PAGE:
Observer @40: Time for Sober Reflection of New Realities Facing the Liberian Media

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1040

By Maureen Sieh

In its 40-year history, the Daily Observer has weathered many storms including five closures, imprisonment, and threats to its journalists and three fires for fulfilling its watchdog role of exposing corruption, widespread human rights abuses meted against the Liberian people by their government.

One of the fires was in response to a story I wrote about the mysterious arrest and disappearance of Major General Kemeh, a son of Nimba County and former secretary general of the defunct People’s Redemption Council (PRC). Kemeh and his wife were spending the Christmas holiday in Nimba when former President Charles Taylor invaded Liberia from neighboring Ivory Coast on Christmas Eve 1989. The Kemehs were returning to Monrovia when they were stopped by government soldiers. General Kemeh was arrested, and the rest of the family returned home to Paynesville.

For days, Mrs. Kemeh went to the Monrovia Central Prison with food, hoping to see her husband or hear something about him. Initially, the soldiers denied that General Kemeh was detained. On her last visit, the soldiers told Mrs. Kemeh to stop coming to the prison.

“If you continue coming here, we will eat the food right in front of you,” one prison guard told her.

Back then, I had been covering the war, traveling to Nimba County and neighboring Ivory Coast and Guinea, where thousands of Liberians had sought refuge. Elizabeth Blunt, former West Africa correspondent for the BBC and I were the first journalists to travel to the battlefront in early January 1990.

The Kemehs were my neighbors on AB Tolbert Road, where I lived with my aunt and uncle, Charles and Beryl Best Brewer. Mrs. Kemeh spent many nights at our house explaining her story to Aunty Beryl. When I returned home from work one evening, Aunty Beryl introduced me to Mrs. Kemeh and asked if I could tell her story. I interviewed Mrs. Kemeh about her husband’s arrest and her efforts to find him.

I told Mrs. Kemeh that I was already putting my life on the line by covering the war. If she wanted my help, she must be willing to go public. She agreed. 

On March 15, 1990, President Samuel K. Doe invited Nimba citizens to a meeting at City Hall to discuss how they could work with government to end the war. I told Mrs. Kemeh to attend the meeting, so she could tell her story.

 Several hundred people attended the meeting. Instead of engaging in a dialogue with Nimbaians, President Doe lectured them about supporting Taylor and his rebels. I listened to the meeting from the loudspeakers outside City Hall, hoping to hear Mrs. Kemeh. That did not happen. When the meeting ended, she approached me.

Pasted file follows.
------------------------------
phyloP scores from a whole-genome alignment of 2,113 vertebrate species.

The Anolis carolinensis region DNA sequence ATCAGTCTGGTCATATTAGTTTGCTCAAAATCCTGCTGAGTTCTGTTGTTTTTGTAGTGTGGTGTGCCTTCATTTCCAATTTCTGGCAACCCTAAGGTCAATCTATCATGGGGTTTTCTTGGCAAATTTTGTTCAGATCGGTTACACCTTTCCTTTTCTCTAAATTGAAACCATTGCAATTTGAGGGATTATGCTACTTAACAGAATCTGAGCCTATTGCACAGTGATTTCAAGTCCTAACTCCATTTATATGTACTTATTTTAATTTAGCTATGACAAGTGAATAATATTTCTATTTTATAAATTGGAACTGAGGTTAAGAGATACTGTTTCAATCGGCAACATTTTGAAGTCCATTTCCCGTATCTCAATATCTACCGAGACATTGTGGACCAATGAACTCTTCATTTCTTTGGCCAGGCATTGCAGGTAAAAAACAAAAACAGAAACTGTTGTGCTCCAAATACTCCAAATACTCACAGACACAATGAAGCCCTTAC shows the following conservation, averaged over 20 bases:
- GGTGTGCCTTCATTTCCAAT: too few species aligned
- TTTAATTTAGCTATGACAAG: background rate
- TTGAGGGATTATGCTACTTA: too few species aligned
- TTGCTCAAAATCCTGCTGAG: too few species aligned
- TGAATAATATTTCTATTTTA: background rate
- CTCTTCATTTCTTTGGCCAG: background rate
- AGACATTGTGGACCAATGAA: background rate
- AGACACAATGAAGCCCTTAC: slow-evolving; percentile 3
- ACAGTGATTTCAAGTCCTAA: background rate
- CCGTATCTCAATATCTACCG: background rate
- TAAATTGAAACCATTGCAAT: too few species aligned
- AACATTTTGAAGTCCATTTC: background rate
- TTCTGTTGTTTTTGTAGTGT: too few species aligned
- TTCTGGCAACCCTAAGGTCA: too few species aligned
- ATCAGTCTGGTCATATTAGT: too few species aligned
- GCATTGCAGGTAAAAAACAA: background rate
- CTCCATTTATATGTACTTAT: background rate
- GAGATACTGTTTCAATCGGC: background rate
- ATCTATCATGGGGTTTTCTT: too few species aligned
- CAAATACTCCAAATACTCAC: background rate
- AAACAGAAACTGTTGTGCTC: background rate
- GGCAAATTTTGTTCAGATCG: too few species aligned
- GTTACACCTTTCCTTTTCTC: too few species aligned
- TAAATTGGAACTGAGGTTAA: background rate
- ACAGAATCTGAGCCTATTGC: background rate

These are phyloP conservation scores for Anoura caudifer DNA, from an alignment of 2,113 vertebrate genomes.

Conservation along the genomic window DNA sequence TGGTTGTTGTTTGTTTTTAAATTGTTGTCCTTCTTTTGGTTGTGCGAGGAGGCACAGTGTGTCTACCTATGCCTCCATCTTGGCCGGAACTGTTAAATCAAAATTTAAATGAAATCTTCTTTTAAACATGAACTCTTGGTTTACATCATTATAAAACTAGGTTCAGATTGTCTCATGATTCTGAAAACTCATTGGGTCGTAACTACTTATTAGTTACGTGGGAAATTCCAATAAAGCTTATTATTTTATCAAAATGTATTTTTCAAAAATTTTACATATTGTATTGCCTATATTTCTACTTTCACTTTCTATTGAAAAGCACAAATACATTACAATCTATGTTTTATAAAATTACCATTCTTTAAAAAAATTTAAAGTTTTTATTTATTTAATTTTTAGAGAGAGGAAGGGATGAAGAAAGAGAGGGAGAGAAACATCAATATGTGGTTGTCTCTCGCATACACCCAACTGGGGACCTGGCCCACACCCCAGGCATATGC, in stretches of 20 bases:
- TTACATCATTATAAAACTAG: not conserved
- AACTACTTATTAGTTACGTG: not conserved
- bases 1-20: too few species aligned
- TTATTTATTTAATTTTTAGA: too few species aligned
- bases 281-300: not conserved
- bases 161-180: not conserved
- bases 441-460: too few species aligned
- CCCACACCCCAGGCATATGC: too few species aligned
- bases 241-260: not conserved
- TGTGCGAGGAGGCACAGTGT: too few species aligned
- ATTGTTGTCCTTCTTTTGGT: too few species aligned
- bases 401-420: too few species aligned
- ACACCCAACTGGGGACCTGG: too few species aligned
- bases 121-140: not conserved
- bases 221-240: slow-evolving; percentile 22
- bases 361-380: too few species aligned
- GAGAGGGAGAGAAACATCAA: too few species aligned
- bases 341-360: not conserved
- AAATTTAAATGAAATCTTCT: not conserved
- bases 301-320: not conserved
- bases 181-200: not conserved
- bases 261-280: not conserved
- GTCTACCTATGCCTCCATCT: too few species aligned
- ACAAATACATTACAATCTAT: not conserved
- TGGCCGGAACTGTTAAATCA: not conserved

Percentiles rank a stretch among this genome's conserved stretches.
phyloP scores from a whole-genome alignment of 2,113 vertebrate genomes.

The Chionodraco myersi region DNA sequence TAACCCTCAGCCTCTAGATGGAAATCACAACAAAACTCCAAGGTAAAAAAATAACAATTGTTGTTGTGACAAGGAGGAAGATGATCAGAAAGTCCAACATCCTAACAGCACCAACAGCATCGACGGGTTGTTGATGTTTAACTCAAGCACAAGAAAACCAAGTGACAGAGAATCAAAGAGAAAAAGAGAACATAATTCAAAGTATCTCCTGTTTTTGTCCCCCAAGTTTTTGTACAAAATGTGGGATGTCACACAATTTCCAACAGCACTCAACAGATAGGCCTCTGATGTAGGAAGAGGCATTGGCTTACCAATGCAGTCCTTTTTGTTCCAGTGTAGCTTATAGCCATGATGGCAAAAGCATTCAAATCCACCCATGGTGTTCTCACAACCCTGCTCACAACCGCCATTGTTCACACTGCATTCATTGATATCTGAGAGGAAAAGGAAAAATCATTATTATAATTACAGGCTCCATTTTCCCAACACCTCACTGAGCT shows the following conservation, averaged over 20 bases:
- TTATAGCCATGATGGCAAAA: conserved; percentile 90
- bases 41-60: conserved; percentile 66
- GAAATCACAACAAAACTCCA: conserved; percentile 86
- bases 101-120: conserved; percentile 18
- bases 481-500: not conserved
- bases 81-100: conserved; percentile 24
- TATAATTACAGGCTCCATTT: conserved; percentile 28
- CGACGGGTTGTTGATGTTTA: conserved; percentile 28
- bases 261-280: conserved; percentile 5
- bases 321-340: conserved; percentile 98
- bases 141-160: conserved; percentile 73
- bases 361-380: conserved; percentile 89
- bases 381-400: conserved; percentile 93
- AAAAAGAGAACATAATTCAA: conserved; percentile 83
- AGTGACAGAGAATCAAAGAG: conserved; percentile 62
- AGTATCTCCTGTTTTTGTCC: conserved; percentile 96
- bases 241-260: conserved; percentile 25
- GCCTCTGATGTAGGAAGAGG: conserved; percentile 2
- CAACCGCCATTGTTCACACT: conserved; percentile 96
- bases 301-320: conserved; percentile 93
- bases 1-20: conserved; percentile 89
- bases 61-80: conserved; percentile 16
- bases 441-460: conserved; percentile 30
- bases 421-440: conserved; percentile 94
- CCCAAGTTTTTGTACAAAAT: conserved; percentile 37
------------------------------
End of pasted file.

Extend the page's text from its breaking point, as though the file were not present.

Where Is My Husband? -March 16, 1990 back page headline

 “What happened?’’

 She told me that she raised her hand several times, but no one acknowledged her.  She tried to approach President Doe, but his guards pushed her away. As Doe was leaving the building, Mrs. Kemeh started screaming. “Where is my husband? I want to see my husband.”

A crowd gathered around her.  I signaled to Daily Observer Photographer, Gregory Stemn, to take pictures.

I returned to the Daily Observer newsroom to finish my story under the guidance of my editors T-Max Teah and Bob Stan (Stanton Peabody). The story headlined, “Where is My Husband?’’ was the back page lead story.  Mrs. Kemeh’s story ran on Friday, March 16,1990.

 The day went on without any phone calls or unannounced visits from the Minister of Information (J. Emmanuel Bowier), Defense Minister (Gray D. Allison) or Justice Minister (Jenkins Scott). Back in the 1980s, we always got nervous when we saw one of those guys coming.

 What did we do again?

 “You will Never Publish Our Secrets Again.’’

The next day (Saturday), I had gone to the J.J. Roberts United Methodist School on 12th street to take the American graduate school exam (GRE). But the test was canceled, so I decided to head to the Daily Observer. I took a cab with my Cuttington classmate, Momolue Kiadii. As the cab approached the Observer’s office on Crown Hill, Momolue noticed the crowd and asked, “Maureen, what happened to the Daily Observer, again? It looks like there was a fire.’’  I said, ‘’I cannot think of anything we did wrong. Everything was fine when we left work yesterday.’’